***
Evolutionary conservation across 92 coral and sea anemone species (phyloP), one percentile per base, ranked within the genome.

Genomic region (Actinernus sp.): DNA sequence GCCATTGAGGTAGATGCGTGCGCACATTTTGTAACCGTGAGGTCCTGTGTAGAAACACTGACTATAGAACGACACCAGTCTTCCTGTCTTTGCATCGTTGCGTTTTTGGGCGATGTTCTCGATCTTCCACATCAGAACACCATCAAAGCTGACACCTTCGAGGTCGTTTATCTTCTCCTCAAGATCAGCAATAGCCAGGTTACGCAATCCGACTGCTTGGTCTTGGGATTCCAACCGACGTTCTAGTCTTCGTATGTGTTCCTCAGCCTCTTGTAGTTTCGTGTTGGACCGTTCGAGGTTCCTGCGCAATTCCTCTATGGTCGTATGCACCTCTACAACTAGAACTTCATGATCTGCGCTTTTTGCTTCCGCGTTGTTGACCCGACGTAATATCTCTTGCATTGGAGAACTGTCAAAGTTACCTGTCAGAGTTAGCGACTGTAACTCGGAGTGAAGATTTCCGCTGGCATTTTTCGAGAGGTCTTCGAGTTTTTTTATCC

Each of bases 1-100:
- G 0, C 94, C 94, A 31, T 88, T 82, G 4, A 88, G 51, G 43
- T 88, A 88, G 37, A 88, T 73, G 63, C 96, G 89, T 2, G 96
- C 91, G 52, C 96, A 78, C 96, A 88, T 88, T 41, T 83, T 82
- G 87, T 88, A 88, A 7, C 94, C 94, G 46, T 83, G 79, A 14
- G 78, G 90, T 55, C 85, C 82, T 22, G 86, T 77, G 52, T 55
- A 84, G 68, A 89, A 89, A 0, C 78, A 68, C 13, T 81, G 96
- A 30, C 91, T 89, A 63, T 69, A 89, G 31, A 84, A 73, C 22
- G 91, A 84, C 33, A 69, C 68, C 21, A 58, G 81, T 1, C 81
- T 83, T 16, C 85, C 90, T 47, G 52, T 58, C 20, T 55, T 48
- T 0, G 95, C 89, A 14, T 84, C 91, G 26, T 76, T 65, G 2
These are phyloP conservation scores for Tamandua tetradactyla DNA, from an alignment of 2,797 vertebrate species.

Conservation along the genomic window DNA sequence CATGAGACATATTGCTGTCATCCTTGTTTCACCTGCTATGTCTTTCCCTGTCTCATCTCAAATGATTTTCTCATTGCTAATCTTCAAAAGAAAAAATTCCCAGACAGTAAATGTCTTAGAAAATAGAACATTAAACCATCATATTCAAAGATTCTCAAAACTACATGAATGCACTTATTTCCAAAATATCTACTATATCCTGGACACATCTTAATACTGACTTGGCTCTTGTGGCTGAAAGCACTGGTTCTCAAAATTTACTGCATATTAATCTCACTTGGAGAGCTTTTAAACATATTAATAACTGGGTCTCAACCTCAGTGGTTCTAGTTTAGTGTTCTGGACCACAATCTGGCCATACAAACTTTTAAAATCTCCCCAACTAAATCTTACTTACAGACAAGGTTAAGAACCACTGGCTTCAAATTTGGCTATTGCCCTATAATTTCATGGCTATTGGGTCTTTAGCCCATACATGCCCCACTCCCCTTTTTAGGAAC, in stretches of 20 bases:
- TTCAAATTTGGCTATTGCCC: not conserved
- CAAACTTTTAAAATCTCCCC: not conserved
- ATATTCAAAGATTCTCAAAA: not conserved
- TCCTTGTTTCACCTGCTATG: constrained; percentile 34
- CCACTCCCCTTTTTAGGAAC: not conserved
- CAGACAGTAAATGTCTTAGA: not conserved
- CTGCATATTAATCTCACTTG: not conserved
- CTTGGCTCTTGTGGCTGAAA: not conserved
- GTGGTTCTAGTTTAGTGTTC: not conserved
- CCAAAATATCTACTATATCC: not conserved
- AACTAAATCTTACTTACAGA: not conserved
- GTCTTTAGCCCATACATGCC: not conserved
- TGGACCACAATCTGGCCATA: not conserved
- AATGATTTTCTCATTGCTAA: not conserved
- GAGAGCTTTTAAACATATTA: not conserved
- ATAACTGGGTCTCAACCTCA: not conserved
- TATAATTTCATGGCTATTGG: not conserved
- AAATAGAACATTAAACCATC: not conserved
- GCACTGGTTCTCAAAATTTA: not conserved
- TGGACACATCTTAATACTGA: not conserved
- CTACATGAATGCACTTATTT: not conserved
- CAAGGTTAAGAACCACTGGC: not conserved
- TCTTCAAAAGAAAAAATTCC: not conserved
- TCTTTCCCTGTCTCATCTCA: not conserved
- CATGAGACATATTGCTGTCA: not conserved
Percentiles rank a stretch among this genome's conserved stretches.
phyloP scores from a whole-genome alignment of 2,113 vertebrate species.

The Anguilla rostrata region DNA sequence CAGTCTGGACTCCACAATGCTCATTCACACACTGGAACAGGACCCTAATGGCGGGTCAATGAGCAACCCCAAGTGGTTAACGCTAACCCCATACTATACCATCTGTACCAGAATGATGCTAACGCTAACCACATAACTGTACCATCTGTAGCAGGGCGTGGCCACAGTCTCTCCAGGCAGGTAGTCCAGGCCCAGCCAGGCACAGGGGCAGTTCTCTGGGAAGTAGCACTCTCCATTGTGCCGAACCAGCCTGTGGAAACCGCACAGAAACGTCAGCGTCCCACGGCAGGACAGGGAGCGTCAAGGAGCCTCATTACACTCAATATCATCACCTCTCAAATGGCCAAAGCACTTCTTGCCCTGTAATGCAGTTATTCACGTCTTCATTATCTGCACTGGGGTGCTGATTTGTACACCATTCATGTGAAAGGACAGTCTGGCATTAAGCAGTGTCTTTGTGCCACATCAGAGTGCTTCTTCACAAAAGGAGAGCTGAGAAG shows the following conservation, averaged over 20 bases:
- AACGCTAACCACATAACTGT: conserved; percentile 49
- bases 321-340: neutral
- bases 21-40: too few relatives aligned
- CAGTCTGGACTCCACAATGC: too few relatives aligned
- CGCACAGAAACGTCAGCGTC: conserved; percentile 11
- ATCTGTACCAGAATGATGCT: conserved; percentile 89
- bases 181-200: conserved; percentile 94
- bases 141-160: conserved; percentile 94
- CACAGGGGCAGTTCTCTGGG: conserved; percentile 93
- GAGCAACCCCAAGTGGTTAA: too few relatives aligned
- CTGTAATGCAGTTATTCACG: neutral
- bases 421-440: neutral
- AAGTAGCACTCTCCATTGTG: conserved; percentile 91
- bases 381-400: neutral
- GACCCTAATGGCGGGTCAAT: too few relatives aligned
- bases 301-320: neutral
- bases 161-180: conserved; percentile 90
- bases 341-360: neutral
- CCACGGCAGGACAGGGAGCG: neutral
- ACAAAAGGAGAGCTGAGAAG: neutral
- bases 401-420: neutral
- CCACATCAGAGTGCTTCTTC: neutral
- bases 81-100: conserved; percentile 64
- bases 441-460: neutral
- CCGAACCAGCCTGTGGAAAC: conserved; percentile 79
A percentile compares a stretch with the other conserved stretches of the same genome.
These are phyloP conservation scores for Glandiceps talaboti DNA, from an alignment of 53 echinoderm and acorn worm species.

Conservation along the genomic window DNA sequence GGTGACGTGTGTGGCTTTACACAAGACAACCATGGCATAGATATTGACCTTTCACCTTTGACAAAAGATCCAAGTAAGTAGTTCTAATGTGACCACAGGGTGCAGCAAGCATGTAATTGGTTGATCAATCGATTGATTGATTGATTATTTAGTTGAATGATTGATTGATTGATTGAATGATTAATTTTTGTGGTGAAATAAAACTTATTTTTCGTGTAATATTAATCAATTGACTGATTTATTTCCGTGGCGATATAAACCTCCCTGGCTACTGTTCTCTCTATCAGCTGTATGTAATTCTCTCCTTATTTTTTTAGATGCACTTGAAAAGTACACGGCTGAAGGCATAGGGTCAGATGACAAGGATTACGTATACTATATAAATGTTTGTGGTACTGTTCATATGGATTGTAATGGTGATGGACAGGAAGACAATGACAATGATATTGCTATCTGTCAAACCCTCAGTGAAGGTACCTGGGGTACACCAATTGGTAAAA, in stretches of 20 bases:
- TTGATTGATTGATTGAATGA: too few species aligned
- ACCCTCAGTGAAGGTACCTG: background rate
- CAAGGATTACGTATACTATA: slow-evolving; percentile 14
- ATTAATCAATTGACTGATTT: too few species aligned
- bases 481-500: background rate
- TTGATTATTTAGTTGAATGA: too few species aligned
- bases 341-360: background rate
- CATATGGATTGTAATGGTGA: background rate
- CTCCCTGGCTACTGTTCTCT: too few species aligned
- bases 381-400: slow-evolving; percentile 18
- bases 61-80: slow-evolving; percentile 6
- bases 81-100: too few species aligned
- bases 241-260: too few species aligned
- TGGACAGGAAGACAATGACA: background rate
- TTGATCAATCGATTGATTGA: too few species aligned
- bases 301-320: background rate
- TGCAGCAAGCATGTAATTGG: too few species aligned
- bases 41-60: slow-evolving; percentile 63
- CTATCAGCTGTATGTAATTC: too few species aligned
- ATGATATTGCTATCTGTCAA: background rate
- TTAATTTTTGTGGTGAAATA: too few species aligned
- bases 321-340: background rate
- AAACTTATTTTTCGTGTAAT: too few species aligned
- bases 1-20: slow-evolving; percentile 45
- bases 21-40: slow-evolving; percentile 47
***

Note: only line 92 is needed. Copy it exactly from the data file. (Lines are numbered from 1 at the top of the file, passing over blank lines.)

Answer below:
- TTAATTTTTGTGGTGAAATA: too few species aligned